Copyright © 2023 Lin, Liu and Zhou. This is an open-access article distributed under the terms of the Creative Commons Attribution License (CC BY). The use, distribution or reproduction in other forums is permitted, provided the original author(s) and the copyright owner(s) are credited and that the original publication in this journal is cited, in accordance with accepted academic practice. No use, distribution or reproduction is permitted which does not comply with these terms.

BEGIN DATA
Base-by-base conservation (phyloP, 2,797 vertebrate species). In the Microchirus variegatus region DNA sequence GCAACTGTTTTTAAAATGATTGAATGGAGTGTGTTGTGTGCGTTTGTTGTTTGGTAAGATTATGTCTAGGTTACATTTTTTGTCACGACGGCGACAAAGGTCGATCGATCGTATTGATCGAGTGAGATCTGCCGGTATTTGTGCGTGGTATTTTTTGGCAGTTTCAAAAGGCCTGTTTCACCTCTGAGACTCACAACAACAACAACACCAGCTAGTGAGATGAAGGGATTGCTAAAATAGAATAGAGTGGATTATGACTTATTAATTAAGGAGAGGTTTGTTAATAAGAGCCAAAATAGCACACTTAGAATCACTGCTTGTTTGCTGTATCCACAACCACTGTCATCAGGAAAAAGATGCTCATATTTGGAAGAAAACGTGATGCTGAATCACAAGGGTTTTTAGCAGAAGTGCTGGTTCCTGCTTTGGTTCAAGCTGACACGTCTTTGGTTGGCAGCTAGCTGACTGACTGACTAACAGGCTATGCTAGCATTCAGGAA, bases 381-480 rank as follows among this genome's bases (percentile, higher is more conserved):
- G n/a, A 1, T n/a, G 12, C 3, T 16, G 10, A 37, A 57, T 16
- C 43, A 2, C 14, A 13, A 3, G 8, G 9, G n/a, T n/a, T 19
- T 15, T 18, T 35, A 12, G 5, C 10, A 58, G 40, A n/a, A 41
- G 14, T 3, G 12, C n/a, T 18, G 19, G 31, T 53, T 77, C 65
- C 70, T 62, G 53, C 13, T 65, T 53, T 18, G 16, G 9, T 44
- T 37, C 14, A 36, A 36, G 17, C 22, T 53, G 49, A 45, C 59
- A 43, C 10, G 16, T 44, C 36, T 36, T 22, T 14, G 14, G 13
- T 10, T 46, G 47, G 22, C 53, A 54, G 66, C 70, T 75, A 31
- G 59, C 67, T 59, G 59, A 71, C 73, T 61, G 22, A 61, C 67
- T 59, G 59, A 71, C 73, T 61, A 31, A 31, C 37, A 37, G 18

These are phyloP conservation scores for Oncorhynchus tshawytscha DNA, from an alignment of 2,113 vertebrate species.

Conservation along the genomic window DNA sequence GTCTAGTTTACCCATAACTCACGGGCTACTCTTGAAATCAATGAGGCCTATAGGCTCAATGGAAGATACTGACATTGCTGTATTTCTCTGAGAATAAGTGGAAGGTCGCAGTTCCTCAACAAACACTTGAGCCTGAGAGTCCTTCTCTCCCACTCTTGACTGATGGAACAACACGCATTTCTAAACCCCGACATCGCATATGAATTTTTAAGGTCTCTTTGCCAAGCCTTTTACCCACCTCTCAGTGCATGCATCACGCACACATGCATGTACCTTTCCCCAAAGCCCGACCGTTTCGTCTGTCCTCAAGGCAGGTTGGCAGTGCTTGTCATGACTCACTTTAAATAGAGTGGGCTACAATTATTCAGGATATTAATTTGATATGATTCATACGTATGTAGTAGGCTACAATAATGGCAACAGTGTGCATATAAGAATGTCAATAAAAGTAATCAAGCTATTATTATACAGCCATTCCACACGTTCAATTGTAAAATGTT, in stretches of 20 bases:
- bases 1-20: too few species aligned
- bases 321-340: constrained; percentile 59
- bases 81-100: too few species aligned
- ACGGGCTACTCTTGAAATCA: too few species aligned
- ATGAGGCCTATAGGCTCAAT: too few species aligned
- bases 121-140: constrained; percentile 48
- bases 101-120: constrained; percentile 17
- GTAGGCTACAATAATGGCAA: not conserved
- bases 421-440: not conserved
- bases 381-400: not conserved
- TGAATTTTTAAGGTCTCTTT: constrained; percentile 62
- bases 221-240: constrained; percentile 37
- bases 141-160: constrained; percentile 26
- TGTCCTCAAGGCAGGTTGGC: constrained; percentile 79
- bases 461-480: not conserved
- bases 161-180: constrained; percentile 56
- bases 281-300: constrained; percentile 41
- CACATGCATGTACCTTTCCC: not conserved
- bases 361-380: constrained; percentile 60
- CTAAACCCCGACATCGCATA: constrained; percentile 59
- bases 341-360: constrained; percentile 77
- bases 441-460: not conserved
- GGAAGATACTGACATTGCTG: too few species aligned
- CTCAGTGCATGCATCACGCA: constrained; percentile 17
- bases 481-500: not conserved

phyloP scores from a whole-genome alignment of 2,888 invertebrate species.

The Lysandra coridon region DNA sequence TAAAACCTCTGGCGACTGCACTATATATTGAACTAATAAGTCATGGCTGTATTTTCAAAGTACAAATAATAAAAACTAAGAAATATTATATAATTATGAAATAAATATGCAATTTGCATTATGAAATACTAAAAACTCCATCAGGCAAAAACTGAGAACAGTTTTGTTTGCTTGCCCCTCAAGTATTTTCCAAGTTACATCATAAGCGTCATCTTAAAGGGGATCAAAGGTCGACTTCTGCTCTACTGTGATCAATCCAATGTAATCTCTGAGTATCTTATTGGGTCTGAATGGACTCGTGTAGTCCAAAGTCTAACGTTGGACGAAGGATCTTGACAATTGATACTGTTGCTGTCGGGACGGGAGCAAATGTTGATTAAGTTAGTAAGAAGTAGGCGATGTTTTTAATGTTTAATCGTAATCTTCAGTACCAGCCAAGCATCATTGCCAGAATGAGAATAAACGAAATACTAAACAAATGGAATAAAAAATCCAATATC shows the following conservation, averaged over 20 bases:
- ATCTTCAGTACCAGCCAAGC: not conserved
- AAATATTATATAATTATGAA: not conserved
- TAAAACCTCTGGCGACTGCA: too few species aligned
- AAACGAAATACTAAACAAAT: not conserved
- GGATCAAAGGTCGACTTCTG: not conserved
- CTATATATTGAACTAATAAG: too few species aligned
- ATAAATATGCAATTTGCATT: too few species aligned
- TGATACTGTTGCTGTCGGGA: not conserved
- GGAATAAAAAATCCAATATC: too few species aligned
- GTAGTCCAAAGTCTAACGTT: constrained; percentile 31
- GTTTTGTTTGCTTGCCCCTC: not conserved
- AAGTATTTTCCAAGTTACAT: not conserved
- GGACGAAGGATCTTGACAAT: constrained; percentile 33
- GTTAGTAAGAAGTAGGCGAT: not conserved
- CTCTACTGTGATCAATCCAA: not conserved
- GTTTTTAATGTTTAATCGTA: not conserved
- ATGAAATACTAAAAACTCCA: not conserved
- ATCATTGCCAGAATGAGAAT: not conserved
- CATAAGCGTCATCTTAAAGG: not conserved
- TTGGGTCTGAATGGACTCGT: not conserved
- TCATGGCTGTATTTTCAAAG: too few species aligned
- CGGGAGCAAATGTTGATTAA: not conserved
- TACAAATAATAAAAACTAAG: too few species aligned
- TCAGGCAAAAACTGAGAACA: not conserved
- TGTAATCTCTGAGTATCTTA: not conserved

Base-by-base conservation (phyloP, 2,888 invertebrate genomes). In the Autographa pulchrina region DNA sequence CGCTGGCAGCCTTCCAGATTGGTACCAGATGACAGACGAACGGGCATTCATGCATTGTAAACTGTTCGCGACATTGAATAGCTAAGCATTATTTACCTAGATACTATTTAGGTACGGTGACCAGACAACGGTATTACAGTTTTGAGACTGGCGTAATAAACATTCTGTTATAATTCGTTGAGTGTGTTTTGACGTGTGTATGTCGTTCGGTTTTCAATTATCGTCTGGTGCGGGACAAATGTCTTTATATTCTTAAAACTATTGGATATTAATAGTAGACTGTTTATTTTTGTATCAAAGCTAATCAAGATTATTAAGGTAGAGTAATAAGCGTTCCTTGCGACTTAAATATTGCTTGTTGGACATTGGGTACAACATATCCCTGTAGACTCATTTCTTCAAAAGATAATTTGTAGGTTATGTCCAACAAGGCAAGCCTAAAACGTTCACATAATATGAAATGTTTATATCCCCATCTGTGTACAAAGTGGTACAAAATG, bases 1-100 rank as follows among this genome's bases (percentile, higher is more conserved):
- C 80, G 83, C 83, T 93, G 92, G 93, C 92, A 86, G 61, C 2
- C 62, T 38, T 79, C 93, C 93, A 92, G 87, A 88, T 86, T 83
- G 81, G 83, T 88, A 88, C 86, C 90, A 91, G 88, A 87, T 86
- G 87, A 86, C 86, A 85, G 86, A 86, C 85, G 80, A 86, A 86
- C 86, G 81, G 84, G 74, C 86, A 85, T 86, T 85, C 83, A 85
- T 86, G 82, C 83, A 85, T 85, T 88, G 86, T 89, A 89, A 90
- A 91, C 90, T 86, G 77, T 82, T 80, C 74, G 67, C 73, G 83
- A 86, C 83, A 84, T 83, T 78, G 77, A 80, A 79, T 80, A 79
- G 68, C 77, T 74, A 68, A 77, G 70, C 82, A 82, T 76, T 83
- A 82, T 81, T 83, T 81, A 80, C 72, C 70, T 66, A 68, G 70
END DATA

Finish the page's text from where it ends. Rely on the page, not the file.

*Correspondence: Song Lin, yes

Disclaimer: All claims expressed in this article are solely those of the authors and do not necessarily represent those of their affiliated organizations, or those of the publisher, the editors and the reviewers. Any product that may be evaluated in this article or claim that may be made by its manufacturer is not guaranteed or endorsed by the publisher.